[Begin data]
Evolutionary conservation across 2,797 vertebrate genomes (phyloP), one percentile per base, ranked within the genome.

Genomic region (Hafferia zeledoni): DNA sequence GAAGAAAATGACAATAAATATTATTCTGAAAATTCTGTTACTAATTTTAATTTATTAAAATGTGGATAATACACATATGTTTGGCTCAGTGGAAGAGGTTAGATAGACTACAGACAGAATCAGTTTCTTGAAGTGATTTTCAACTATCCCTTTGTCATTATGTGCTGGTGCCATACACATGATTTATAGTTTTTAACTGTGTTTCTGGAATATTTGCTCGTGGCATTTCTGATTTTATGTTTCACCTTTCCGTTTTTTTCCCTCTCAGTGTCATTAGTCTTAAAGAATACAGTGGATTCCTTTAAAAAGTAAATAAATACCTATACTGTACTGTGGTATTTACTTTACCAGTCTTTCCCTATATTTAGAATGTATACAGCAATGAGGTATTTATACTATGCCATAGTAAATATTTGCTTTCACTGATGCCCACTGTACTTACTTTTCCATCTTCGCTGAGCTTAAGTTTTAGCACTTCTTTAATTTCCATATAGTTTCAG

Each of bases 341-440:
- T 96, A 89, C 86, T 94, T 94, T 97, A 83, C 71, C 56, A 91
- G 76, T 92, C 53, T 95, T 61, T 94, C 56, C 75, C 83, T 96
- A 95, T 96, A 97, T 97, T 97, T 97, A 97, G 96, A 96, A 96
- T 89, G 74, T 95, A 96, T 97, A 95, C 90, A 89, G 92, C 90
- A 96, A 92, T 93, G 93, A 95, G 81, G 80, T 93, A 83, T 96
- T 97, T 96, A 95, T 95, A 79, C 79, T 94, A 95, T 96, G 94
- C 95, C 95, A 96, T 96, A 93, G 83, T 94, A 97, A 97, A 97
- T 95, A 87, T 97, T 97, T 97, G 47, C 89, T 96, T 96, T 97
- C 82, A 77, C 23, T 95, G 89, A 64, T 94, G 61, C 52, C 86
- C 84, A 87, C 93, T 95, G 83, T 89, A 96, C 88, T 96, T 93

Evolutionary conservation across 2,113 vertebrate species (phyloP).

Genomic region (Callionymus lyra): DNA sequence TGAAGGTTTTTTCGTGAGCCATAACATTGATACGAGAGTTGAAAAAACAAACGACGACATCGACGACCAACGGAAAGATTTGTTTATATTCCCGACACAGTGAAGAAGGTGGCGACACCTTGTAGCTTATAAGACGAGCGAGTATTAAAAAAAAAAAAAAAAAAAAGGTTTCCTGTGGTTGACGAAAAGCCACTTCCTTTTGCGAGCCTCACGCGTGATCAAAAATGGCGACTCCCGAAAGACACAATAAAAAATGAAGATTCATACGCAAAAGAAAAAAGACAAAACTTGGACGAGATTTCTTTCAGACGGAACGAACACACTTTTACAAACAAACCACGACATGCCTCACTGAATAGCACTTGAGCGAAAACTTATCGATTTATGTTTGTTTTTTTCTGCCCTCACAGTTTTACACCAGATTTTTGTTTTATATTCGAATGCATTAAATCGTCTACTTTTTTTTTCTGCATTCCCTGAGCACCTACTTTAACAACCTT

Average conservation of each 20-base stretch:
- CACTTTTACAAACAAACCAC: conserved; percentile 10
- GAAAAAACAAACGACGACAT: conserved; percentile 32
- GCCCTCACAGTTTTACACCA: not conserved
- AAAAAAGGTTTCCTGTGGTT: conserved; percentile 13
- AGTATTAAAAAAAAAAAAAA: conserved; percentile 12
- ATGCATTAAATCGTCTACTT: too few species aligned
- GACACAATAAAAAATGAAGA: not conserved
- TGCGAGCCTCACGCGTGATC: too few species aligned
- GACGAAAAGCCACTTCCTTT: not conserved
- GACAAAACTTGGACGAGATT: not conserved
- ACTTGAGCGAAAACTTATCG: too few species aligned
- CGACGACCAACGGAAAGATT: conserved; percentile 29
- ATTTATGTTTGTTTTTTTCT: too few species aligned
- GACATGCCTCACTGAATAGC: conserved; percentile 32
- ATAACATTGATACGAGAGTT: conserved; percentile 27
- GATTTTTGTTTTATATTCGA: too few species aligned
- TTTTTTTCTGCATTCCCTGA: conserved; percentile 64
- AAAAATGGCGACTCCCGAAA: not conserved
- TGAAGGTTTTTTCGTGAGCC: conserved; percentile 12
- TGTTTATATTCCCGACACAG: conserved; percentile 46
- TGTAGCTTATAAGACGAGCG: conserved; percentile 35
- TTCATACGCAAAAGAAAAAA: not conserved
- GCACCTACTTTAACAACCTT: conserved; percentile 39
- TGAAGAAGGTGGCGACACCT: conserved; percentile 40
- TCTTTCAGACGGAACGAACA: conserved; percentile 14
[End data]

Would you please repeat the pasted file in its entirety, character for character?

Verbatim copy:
Evolutionary conservation across 2,797 vertebrate genomes (phyloP), one percentile per base, ranked within the genome.

Genomic region (Hafferia zeledoni): DNA sequence GAAGAAAATGACAATAAATATTATTCTGAAAATTCTGTTACTAATTTTAATTTATTAAAATGTGGATAATACACATATGTTTGGCTCAGTGGAAGAGGTTAGATAGACTACAGACAGAATCAGTTTCTTGAAGTGATTTTCAACTATCCCTTTGTCATTATGTGCTGGTGCCATACACATGATTTATAGTTTTTAACTGTGTTTCTGGAATATTTGCTCGTGGCATTTCTGATTTTATGTTTCACCTTTCCGTTTTTTTCCCTCTCAGTGTCATTAGTCTTAAAGAATACAGTGGATTCCTTTAAAAAGTAAATAAATACCTATACTGTACTGTGGTATTTACTTTACCAGTCTTTCCCTATATTTAGAATGTATACAGCAATGAGGTATTTATACTATGCCATAGTAAATATTTGCTTTCACTGATGCCCACTGTACTTACTTTTCCATCTTCGCTGAGCTTAAGTTTTAGCACTTCTTTAATTTCCATATAGTTTCAG

Each of bases 341-440:
- T 96, A 89, C 86, T 94, T 94, T 97, A 83, C 71, C 56, A 91
- G 76, T 92, C 53, T 95, T 61, T 94, C 56, C 75, C 83, T 96
- A 95, T 96, A 97, T 97, T 97, T 97, A 97, G 96, A 96, A 96
- T 89, G 74, T 95, A 96, T 97, A 95, C 90, A 89, G 92, C 90
- A 96, A 92, T 93, G 93, A 95, G 81, G 80, T 93, A 83, T 96
- T 97, T 96, A 95, T 95, A 79, C 79, T 94, A 95, T 96, G 94
- C 95, C 95, A 96, T 96, A 93, G 83, T 94, A 97, A 97, A 97
- T 95, A 87, T 97, T 97, T 97, G 47, C 89, T 96, T 96, T 97
- C 82, A 77, C 23, T 95, G 89, A 64, T 94, G 61, C 52, C 86
- C 84, A 87, C 93, T 95, G 83, T 89, A 96, C 88, T 96, T 93

Evolutionary conservation across 2,113 vertebrate species (phyloP).

Genomic region (Callionymus lyra): DNA sequence TGAAGGTTTTTTCGTGAGCCATAACATTGATACGAGAGTTGAAAAAACAAACGACGACATCGACGACCAACGGAAAGATTTGTTTATATTCCCGACACAGTGAAGAAGGTGGCGACACCTTGTAGCTTATAAGACGAGCGAGTATTAAAAAAAAAAAAAAAAAAAAGGTTTCCTGTGGTTGACGAAAAGCCACTTCCTTTTGCGAGCCTCACGCGTGATCAAAAATGGCGACTCCCGAAAGACACAATAAAAAATGAAGATTCATACGCAAAAGAAAAAAGACAAAACTTGGACGAGATTTCTTTCAGACGGAACGAACACACTTTTACAAACAAACCACGACATGCCTCACTGAATAGCACTTGAGCGAAAACTTATCGATTTATGTTTGTTTTTTTCTGCCCTCACAGTTTTACACCAGATTTTTGTTTTATATTCGAATGCATTAAATCGTCTACTTTTTTTTTCTGCATTCCCTGAGCACCTACTTTAACAACCTT

Average conservation of each 20-base stretch:
- CACTTTTACAAACAAACCAC: conserved; percentile 10
- GAAAAAACAAACGACGACAT: conserved; percentile 32
- GCCCTCACAGTTTTACACCA: not conserved
- AAAAAAGGTTTCCTGTGGTT: conserved; percentile 13
- AGTATTAAAAAAAAAAAAAA: conserved; percentile 12
- ATGCATTAAATCGTCTACTT: too few species aligned
- GACACAATAAAAAATGAAGA: not conserved
- TGCGAGCCTCACGCGTGATC: too few species aligned
- GACGAAAAGCCACTTCCTTT: not conserved
- GACAAAACTTGGACGAGATT: not conserved
- ACTTGAGCGAAAACTTATCG: too few species aligned
- CGACGACCAACGGAAAGATT: conserved; percentile 29
- ATTTATGTTTGTTTTTTTCT: too few species aligned
- GACATGCCTCACTGAATAGC: conserved; percentile 32
- ATAACATTGATACGAGAGTT: conserved; percentile 27
- GATTTTTGTTTTATATTCGA: too few species aligned
- TTTTTTTCTGCATTCCCTGA: conserved; percentile 64
- AAAAATGGCGACTCCCGAAA: not conserved
- TGAAGGTTTTTTCGTGAGCC: conserved; percentile 12
- TGTTTATATTCCCGACACAG: conserved; percentile 46
- TGTAGCTTATAAGACGAGCG: conserved; percentile 35
- TTCATACGCAAAAGAAAAAA: not conserved
- GCACCTACTTTAACAACCTT: conserved; percentile 39
- TGAAGAAGGTGGCGACACCT: conserved; percentile 40
- TCTTTCAGACGGAACGAACA: conserved; percentile 14